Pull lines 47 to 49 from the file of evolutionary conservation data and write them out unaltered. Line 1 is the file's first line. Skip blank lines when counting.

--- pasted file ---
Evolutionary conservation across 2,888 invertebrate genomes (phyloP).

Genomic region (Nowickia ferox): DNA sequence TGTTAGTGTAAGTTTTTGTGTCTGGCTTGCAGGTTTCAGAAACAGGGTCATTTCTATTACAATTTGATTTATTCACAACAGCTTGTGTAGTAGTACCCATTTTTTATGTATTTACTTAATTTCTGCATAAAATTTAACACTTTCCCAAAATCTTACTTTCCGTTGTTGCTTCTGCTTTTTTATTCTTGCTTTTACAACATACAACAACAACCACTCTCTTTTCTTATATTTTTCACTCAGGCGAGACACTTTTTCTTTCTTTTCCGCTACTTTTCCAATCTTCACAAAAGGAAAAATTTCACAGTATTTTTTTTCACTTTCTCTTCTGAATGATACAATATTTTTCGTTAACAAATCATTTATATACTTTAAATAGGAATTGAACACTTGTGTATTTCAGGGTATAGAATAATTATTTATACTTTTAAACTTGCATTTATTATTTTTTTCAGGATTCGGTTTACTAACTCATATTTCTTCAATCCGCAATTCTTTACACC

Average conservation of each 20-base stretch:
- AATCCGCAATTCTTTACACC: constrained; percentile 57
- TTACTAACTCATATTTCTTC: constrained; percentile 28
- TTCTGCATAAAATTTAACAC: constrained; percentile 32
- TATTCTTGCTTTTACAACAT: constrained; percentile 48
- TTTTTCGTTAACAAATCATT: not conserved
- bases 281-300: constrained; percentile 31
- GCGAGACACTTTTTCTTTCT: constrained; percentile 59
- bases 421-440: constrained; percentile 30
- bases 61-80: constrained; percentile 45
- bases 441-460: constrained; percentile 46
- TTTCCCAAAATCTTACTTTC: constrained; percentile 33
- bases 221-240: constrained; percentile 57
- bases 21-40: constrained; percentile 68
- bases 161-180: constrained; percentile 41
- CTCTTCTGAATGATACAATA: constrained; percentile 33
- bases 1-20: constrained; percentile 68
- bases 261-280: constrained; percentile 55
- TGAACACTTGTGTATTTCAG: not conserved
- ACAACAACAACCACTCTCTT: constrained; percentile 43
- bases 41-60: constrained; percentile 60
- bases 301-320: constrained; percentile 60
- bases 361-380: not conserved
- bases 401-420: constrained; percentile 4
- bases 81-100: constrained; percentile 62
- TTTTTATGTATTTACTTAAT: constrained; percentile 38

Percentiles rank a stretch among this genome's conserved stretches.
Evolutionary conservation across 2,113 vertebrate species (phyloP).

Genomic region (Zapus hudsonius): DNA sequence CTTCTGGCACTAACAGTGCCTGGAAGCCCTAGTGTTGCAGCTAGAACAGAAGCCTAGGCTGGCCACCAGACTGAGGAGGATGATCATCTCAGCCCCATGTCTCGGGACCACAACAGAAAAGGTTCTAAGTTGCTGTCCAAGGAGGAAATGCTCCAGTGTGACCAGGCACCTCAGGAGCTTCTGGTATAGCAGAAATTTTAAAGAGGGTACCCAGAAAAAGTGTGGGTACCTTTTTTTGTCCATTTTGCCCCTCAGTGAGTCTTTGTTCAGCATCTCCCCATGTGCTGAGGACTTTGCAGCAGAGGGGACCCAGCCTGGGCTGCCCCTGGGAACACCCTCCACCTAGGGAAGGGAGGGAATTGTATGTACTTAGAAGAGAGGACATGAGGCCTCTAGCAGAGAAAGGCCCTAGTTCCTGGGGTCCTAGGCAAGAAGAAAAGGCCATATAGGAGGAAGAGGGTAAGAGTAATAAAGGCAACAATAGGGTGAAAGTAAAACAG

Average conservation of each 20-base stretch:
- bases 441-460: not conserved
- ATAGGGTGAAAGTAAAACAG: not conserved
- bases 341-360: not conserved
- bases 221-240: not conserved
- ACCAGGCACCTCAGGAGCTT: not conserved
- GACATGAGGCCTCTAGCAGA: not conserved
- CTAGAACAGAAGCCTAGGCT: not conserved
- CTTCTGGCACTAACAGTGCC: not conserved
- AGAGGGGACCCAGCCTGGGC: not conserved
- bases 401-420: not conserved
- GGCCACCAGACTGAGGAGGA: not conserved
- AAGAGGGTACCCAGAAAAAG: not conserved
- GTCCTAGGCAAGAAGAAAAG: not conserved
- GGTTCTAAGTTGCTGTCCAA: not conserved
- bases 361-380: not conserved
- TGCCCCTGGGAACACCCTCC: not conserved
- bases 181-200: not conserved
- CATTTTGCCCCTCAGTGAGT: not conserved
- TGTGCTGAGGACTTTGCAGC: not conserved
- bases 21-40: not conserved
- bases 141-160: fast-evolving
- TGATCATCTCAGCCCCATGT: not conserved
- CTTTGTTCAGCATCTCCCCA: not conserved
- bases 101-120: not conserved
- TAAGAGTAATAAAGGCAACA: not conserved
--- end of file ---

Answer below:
- bases 361-380: not conserved
- TGCCCCTGGGAACACCCTCC: not conserved
- bases 181-200: not conserved